Reading Time | 2 mins

CBI downgrades growth forecast

Share this article

The CBI has revised down its economic forecasts for the year.

The UK’s largest employers’ group said that it had made the amendments in response to the ongoing squeeze on household budgets and a slump in business confidence.

Its May forecast had the economy growing at 1.7 per cent for 2011. That figure has now been cut to 1.3 per cent.

However, GDP expansion, according to the CBI, should show a marked recovery in 2012, up to 2.2 per cent.

The news follows on from last month’s announcement from the Office for National Statistics that growth for the second quarter of the year was mired at just 0.2 per cent. The CBI predicted that third quarter growth should hit 0.8 per cent. Quarterly expansion is predicted to average between 0.5 per cent and 0.6 per cent throughout 2012.

Household consumption is expected to slide back by 1 per cent in 2011, the consequence of stubbornly high inflation, the hike in VAT and subdued pay settlements.

Meanwhile, business optimism about the future has been dented by the continuing crisis in the eurozone and by worries over levels of US debt, which together represent the UK’s largest export markets. This year is expected to see relatively modest investment growth of 3.7 per cent, but that should pick up in 2012 to 9.3 per cent, the CBI said.

The UK will still rely heavily on export drives to lubricate the economy. The CBI estimated an upturn in exports of 7.7 per cent in 2011 on the back of a competitive exchange rate.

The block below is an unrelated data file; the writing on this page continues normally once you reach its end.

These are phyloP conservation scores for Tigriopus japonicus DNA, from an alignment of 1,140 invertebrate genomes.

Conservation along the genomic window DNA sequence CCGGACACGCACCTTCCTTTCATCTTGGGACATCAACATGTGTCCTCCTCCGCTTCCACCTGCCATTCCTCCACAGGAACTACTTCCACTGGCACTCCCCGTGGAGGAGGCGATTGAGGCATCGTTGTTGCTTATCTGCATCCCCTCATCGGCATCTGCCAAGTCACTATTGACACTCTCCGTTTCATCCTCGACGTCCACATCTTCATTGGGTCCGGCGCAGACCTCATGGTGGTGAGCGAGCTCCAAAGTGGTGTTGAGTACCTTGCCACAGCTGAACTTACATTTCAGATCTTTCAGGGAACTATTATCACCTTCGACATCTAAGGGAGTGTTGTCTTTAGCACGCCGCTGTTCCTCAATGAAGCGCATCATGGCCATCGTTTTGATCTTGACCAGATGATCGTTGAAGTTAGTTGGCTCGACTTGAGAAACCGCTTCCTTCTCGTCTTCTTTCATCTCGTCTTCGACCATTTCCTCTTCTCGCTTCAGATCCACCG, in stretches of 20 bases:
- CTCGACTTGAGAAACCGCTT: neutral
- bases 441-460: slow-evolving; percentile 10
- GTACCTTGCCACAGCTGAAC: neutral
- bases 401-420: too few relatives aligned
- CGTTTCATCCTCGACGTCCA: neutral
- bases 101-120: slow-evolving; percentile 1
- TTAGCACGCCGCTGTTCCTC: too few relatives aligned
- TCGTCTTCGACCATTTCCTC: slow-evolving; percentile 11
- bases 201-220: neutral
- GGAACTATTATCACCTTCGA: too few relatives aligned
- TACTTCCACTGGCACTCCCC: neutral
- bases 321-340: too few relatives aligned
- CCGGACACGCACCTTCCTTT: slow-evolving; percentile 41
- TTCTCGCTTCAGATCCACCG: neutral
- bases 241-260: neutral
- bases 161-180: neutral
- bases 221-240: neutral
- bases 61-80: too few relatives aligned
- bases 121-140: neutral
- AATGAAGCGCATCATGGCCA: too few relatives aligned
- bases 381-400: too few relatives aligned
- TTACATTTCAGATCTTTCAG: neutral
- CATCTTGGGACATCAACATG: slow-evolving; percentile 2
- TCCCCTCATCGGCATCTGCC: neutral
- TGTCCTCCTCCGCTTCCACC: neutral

In the business group’s view, inflation will be higher in the autumn and into next year than previously forecast, mainly as a result of increases in utility prices.

But as the impact of the VAT rise falls away, inflation is set to moderate during 2012 and dip back closer to the Bank of England’s 2 per cent rate towards the end of next year.

The CBI believes the Bank of England will hold interest rates until the first quarter of 2012 or at least until there is real evidence of a marked and sustained pickup in the economy.

John Cridland, the CBI’s director-general, said: “The economic outlook has become even more challenging but we still expect the economy to continue to grow modestly this year and next.

“The global economy has slowed in the face of several shocks including the Japanese tsunami and soaring commodity prices.

“These factors have combined with political uncertainties around the eurozone sovereign debt crisis, the wrangling in Congress over the US debt ceiling and the policy tightening in China, to erode confidence and soften activity.

“It may be a lacklustre recovery, but with solid net trade contributions and the positive impact of business investment, the UK will remain on a growth track.”

Ian McCafferty, chief economic adviser at the CBI, added: “Economic conditions will be very tough for the rest of this year as household budgets continue to be squeezed by a combination of inflation and weak wage growth. But conditions will be a little brighter in 2012 as inflation eases back and take home pay improves.

“We don’t expect the Bank to adjust interest rates until there are clear signs of a marked and sustained pickup in economic activity. This adjustment is now likely to come later than previously expected, in the first quarter of 2012.”